Splunk has 100s of apps that extend its core
capabilities. The Machine Learning Toolkit App delivers new ML specific search commands,
visualizations, and other tools for performing machine learning on your Splunk data. In addition,
we have ML Assistants that guide you through the process of building custom models and
operationalizing them on the Splunk Platform. In this video, we’ll explore the “Forecast
Time Series” assistant, which helps us forecast future values of a metric using past values.
Forecasting is a type of prediction where we try to predict future values from past
values. Note that most of the input fields and dashboard
panels in this assistant have tooltips, giving us more information about the particular field
or panel. Hover over a panel title or field label to reveal a tooltip. In this example, we will forecast the trade-weighted
index for a currency with the ARIMA forecasting algorithm. Using the search field, we first
load the exchange dataset that is packaged with the app. After clicking the search button,
we get the “Raw Data Preview” panel below, which shows us the exchange rate field over
time. The time gap between each rate is one month. Next, we set the algorithm to use as ‘ARIMA’
and select ‘rate’ as the Field to forecast. After that, we select other parameters for
the ARIMA algorithm. ARIMA works on stationary datasets, i.e.,
time series data whose mean and variance is constant over time. Such datasets do not have
trends or varying seasonality. One can transform a non-stationary dataset into stationary
before processing it using ARIMA. If you have data with seasonality or trends, then you
should also try the Kalman Filter algorithm (i.e., the predict command) as well. The three primary parameters for ARIMA are: 1) Auto-Regressive (AR) or p: This parameter
controls the use of past values in the regression equation. For example, my current month’s
bank balance would depend on my previous month’s bank balance. p is the number of lags (past
values) used in the model. 2) Integrated (I) or d: d controls differencing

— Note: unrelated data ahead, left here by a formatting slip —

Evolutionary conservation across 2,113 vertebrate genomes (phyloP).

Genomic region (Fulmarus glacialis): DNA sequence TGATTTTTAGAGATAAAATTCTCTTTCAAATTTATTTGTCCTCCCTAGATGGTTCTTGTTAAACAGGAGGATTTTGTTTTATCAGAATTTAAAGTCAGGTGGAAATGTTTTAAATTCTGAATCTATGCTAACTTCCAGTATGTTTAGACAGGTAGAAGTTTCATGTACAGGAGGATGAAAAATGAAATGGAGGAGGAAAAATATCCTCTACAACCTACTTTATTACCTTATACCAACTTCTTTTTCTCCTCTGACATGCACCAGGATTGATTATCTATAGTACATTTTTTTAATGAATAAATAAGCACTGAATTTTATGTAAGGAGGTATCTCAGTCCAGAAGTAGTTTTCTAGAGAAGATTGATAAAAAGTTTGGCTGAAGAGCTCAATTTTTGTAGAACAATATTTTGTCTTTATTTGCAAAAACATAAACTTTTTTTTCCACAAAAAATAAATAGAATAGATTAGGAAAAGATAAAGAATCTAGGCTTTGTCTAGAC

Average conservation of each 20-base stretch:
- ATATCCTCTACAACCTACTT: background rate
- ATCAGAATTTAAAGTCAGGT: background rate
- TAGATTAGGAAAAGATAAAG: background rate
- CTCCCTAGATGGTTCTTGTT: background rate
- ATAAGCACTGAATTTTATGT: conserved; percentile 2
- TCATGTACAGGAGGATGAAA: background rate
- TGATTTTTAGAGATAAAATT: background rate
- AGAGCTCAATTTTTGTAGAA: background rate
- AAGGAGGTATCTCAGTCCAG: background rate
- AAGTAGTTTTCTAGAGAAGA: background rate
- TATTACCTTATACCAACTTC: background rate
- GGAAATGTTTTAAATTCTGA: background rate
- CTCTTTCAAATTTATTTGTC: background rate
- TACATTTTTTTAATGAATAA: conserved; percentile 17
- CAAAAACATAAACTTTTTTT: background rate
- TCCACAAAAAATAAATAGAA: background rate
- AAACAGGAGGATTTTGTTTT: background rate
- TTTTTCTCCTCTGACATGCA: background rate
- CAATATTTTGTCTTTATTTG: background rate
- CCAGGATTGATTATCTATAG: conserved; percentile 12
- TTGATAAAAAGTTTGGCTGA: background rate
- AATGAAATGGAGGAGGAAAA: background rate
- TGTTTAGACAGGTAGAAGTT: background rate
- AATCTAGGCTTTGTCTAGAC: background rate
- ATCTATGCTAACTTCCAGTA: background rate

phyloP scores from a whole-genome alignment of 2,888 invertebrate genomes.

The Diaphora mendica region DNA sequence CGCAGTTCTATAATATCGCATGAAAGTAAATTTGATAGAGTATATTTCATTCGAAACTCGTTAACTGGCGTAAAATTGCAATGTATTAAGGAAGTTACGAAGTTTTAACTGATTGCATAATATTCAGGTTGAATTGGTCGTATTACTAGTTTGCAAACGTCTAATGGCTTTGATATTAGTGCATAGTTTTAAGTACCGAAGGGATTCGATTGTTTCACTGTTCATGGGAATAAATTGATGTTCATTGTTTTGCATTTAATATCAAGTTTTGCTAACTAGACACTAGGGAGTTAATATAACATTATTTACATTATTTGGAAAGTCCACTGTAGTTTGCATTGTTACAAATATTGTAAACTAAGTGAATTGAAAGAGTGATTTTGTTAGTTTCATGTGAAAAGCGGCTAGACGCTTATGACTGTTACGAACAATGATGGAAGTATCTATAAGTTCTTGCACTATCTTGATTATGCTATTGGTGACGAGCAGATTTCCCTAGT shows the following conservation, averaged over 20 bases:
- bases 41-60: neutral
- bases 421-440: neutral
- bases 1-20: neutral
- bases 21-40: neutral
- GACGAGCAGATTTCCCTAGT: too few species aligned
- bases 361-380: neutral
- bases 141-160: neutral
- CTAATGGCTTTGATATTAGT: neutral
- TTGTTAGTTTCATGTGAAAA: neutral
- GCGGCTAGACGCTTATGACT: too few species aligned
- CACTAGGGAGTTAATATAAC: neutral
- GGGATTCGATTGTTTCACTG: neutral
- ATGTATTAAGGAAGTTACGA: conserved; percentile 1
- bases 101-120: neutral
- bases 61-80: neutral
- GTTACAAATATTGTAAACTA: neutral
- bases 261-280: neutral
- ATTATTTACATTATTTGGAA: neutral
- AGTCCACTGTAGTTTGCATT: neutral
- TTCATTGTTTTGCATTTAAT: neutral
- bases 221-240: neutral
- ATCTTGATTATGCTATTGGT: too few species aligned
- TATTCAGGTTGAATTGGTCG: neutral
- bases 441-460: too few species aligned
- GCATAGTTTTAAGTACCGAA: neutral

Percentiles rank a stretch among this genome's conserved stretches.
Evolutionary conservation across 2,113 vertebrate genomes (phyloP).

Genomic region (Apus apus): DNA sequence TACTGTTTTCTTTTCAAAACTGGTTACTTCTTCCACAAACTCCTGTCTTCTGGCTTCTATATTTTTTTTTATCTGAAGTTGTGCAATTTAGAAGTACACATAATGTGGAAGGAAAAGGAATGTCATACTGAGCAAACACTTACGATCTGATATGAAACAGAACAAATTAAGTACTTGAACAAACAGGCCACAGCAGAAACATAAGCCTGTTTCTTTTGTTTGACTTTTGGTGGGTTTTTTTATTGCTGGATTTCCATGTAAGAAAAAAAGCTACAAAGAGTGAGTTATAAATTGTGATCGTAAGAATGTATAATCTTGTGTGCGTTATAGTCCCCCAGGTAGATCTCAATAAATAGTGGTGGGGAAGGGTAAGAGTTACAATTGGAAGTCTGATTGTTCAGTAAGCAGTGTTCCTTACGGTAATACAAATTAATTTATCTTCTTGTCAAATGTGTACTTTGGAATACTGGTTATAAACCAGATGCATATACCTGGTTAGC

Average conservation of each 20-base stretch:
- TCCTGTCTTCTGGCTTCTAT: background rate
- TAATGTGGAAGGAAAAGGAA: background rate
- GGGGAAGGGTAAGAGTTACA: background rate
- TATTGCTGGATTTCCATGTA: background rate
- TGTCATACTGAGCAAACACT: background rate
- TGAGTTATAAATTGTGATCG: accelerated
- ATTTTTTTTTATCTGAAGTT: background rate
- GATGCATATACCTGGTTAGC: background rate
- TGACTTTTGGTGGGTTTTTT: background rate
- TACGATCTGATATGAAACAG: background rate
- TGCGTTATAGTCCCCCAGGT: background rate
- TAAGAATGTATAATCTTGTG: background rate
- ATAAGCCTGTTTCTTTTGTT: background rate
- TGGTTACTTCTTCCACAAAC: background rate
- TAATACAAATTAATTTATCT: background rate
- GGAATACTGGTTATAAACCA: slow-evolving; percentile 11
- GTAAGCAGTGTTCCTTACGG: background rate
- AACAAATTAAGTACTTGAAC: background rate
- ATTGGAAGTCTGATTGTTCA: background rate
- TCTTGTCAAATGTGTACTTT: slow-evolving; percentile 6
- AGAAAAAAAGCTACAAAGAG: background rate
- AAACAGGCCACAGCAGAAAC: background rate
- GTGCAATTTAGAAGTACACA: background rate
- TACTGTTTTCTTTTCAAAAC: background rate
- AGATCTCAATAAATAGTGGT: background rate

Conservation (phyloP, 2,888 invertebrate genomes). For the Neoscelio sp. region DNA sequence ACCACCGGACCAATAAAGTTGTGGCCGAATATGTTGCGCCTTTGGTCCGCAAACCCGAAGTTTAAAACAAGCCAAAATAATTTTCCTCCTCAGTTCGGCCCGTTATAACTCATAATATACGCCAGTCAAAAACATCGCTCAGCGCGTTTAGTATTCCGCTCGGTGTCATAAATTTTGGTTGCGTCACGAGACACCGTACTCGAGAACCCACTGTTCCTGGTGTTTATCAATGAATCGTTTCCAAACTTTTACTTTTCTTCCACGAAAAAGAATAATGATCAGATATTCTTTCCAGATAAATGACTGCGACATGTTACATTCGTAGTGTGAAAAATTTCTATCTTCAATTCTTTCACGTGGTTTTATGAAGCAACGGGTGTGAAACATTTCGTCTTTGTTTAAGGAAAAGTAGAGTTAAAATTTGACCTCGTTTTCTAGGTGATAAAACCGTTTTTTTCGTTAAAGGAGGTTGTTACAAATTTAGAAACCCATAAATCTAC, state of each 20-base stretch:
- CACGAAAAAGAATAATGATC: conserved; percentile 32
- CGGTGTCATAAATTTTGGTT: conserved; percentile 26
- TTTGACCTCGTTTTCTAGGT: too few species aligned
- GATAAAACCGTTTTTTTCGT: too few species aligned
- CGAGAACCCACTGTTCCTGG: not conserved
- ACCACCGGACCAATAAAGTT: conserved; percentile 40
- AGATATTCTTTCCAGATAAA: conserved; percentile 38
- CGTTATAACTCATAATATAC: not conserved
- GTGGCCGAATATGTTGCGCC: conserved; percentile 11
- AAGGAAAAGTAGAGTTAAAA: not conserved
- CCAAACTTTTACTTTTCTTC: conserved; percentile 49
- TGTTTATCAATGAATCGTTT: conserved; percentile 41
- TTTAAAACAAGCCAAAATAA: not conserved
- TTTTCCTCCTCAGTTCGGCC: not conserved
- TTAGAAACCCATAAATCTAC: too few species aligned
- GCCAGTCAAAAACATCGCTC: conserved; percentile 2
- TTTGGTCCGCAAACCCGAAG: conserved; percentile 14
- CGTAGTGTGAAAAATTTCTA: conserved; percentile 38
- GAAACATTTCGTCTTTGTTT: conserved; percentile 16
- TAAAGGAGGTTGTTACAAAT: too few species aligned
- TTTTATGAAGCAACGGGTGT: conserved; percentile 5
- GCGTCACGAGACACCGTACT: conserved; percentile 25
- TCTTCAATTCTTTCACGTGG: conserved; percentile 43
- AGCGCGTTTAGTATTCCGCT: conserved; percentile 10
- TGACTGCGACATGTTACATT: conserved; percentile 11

a series, which involves simply subtracting its current and previous values d times.
Often, differencing is used to remove trend from a series when the stationarity assumption
is not met. 3) Moving Average (MA) or q: This component
controls the error of the model as a combination of previous error terms. The order q determines
the number of such terms to include. Once we are done with the selection of p,
d, q parameters, set the no. of points to be used for evaluating the forecast, called
holdback, and the number of points to be forecasted in future, called future timespan. Next, we have the option to select the confidence
interval. A common choice is 95%. The most appropriate confidence interval depends on
the use case and characteristics of the data that are beyond the scope of this video. Clicking the forecast button computes a forecast
for the specified field. To evaluate how well the test data has been forecast, the assistant
automatically generates a visualization and computes test statistics using the withheld
data. The Auto Correlation Function (ACF) and Partial
Auto Correlation Function (PACF) charts are used to select better values for ARIMA’s
configuration parameters, p, d, and q. To know the commonly used parameter combinations
in ARIMA, you can read this article. The overall process for utilizing the ACF and PACF charts
to choose the best value of p and q is again beyond the scope of this video. You can refer
to these articles if you want to learn more about ACF and PACF. For the value of d, you need to find out if
your data is stationary or not; if it’s not, then you can try setting d to 1. If that’s
not sufficient, then increase the value of d. Typical values for d are zero or one. The Forecast Visualization shows the metric,
the forecast, and the confidence envelope. This plot is divided into three parts: training,
withholding, and forecast. The training part of the visualization shows the actual and
predicted values of the rate; in this case, the predicted values are close to the real
values, which is what we want. Next is the withheld data, where we are evaluating
the quality of our forecast. We compare the forecasted values and the actual values; these
values are also used to compute validation statistics like R^2 and RMSE. Finally, we
have the Forecast, where we don’t have actual values to compare against. The uncertainty
as we forecast further into the future is reflected in the growing confidence envelope. Similar to the ACF and PACF charts, the ACF
and PACF residual charts show the difference between the forecast and actual values. ACF
and PACF residual chart values for a good model should be close to zero. For more details,
consult the documentation. The Forecast Outliers panel shows the no.
of outliers detected in the forecast, meaning values that fell outside the confidence bounds.
These outliers could also be plotted over time using the ‘Plot Outliers Over Time’
button. On the “Load Existing Settings” tab, we
can compare different setups used for forecasting values using statistics such as ARIMA parameters,
R-Square and Root Mean Squared Error, etc. and reload the one that worked best.
These results could then be sent to a financial analyst who can balance the spending’s based
on the forecasted rate. These assistants not only walk you through
the steps required to forecast a field, but all of these tools can be reused and provide
a variety of options for operationalizing this setup. You can view the SPL commands
used at every step, create alerts based on the output, or use the validation panels on
your own dashboards. To learn more about the Machine Learning Toolkit,
including the other Assistants, browse through our ML videos.